"The question was: How do I tell my parents' story and continue their legacy?" said the chef. "I am not a great writer; I am not a great filmmaker...but I know how to cook."

Now up to his eye balls in success, Chef Vang is only at the beginning of what will surely continue to be an awe-inspiring career. But at the end of it all, he has only one wish.

"In 20 years, I want people to look at what we did and be able to follow that back to the real story, and that's my mom and dad," said Chef Vang. "What we're doing is a way of parenting others. It's saying, 'Hey, come and eat with us and join in this food with us, because we were once loved so much by our parents that we want you to be able to taste a little bit of that love too.'"

Experience Chef Vang's culinary mastery at Union Hmong Kitchen or Vinai, both located in Minneapolis, Minnesota.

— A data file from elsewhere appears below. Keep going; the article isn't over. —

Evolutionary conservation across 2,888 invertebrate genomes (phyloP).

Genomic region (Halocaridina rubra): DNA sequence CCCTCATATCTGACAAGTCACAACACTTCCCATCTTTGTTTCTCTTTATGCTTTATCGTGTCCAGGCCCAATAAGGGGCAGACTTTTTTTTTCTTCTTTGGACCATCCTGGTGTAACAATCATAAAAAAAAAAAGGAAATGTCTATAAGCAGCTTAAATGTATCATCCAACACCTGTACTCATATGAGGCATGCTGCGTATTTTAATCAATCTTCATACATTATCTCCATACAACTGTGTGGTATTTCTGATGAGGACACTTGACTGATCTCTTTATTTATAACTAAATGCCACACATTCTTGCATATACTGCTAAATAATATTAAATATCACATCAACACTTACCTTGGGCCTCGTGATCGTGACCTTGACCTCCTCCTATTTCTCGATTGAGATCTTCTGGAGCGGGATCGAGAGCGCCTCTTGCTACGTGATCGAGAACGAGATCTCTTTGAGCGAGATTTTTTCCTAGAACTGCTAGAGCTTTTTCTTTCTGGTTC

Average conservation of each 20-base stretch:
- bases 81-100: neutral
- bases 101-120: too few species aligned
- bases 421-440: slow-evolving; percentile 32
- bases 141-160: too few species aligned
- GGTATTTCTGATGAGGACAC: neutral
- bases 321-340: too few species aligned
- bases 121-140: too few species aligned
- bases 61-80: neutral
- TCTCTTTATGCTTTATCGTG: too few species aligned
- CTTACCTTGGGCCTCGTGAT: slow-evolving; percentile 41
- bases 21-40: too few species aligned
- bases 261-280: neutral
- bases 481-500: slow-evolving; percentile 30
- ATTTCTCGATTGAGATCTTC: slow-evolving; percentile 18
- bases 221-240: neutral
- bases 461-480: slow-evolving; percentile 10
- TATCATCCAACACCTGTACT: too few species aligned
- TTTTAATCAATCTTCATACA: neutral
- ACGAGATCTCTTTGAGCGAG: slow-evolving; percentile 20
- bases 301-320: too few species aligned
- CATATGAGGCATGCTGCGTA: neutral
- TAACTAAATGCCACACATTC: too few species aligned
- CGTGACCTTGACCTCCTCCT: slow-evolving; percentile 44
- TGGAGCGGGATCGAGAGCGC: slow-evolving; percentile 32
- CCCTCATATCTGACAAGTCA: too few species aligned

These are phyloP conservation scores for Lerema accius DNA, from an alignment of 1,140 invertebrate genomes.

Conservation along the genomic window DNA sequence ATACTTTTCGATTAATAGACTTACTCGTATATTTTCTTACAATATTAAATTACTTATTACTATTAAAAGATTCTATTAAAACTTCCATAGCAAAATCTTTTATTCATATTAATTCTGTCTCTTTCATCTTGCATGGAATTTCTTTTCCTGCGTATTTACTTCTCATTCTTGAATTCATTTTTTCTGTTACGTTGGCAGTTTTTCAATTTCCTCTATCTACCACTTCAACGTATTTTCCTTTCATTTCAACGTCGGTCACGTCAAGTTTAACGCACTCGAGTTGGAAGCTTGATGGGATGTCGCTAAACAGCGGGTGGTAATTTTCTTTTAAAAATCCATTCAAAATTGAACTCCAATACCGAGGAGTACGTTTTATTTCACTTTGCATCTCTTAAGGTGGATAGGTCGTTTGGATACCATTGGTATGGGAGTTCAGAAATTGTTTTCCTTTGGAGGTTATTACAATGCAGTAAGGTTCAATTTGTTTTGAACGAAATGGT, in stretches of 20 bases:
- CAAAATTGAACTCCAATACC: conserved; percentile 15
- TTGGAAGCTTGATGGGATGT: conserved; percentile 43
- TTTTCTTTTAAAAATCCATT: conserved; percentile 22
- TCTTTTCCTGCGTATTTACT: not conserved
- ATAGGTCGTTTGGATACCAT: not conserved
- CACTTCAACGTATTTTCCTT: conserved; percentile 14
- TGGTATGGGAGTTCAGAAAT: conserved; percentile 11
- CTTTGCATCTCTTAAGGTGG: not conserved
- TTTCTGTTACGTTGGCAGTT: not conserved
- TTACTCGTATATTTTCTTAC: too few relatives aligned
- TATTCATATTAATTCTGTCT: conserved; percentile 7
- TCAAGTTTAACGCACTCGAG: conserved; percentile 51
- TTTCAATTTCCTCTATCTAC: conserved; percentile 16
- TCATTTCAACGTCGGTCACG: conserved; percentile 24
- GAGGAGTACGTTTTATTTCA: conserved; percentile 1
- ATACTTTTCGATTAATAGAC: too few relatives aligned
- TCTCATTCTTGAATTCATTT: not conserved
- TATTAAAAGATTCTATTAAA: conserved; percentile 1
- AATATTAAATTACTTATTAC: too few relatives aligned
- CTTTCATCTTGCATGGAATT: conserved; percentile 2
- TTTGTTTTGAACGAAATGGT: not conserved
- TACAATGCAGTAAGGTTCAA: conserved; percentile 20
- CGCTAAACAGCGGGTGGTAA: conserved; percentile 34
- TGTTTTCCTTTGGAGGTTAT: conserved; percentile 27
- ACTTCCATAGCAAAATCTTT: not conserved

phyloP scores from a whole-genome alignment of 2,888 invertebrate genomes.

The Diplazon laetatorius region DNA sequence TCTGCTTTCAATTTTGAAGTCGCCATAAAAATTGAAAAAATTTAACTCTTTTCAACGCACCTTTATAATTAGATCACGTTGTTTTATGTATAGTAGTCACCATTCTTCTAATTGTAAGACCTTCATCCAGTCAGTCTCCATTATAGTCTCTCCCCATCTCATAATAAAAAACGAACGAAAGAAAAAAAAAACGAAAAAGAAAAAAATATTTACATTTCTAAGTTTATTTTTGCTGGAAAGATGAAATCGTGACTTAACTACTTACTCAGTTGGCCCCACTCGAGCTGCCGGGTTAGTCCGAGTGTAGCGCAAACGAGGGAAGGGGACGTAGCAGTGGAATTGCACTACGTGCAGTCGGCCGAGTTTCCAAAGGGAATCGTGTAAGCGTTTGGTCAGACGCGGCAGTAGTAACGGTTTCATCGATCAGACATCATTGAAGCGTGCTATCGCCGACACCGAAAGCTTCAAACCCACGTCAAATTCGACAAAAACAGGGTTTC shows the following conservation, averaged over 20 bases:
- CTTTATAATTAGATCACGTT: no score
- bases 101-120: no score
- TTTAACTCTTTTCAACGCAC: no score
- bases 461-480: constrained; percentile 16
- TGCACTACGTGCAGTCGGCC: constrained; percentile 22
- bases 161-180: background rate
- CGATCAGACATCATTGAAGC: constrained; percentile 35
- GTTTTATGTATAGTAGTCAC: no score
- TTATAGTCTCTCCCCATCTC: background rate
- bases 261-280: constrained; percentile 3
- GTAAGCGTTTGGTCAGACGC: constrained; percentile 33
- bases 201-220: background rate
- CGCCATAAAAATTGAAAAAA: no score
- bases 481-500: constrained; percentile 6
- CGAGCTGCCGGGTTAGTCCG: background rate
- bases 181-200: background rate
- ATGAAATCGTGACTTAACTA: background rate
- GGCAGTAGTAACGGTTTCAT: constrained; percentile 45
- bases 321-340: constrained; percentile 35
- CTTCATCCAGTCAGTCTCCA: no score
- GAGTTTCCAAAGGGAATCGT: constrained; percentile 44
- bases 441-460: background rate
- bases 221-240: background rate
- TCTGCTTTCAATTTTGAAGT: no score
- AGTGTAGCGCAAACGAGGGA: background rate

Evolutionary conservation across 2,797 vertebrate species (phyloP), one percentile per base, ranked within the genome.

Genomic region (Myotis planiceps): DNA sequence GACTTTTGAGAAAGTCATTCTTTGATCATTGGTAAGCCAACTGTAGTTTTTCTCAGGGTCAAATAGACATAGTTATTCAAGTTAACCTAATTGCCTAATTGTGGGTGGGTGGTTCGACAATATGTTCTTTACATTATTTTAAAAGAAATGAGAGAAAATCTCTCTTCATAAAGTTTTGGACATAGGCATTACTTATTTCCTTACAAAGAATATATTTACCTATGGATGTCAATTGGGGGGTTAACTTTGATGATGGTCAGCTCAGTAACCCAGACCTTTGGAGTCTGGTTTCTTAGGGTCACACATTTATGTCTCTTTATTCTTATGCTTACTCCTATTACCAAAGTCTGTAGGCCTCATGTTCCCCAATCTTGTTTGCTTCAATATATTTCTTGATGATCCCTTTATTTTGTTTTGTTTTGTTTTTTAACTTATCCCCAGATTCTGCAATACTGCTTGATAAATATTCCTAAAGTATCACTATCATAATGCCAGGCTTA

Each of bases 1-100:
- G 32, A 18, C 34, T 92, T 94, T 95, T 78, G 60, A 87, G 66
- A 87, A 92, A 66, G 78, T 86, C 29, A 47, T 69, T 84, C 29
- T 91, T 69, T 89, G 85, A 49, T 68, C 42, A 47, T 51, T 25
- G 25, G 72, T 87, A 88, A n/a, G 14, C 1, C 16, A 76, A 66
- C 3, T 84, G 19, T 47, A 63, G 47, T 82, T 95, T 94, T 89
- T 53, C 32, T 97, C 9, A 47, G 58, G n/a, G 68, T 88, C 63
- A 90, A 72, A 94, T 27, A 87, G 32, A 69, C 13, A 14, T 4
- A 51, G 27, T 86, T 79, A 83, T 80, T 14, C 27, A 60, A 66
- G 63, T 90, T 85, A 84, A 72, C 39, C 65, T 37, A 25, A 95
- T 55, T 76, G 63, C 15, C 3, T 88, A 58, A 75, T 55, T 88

Some people can look at a spreadsheet and do the "Matrix" thing, and they're like, "Da-da-da-da-da, oh, I get it," you know? I couldn't do it. But like, if you put me in a store with a bunch of produce and raw ingredients, I can, in my mind, visually how to put it together. You know, it makes sense to me. I'm Yia Vang, and I am chef and owner of Union Hmong Kitchen and Vinai. People always ask me, what's my favorite Hmong dish? And I would say to them, I don't really have one, because I can't talk about one without talking about the other. If you look at Hmong food, what you really realize is that every element on the table, they play in this beautiful symphony to create a balanced flavor. I try to go around the country finding all these different kinds of food and all these fancy restaurants, but the whole time it was home, it was traditional foods of our people, and the traditional foods that my parents made for me. I love cooking over fire. There's just this way of, you know, for me, just connecting with a lot of our people. I get to just cook without overthinking. You know, when you're outside, cooking becomes very basic. Like how do you take great ingredients that you can forage for, that you can catch, you can hunt, how do you take those great ingredients? And then, you know, very minimal zhooshing as we call it, and make it taste really great. One of the hardest days I remember being on my feet, we had this whole hog roast. I was on my feet all day and then all night, and then the next morning you were on your feet again. So quickly, I learned that it is so important to have the right footwear. The idea of go all day means you get to crank it to second gear. Dad was always on his feet. He was a welder. He was a carpenter. He built homes, but like he never quit. He had that second gear, third gear he would turn on for us. And then when I think about shoes like Irish Setter where that's what they're built on, the strong heritage of what it means to work hard. Just being able to wear these boots while we're cooking out here, while we're fishing, you know, knowing that this is gonna help me figure out what my second and third gear is.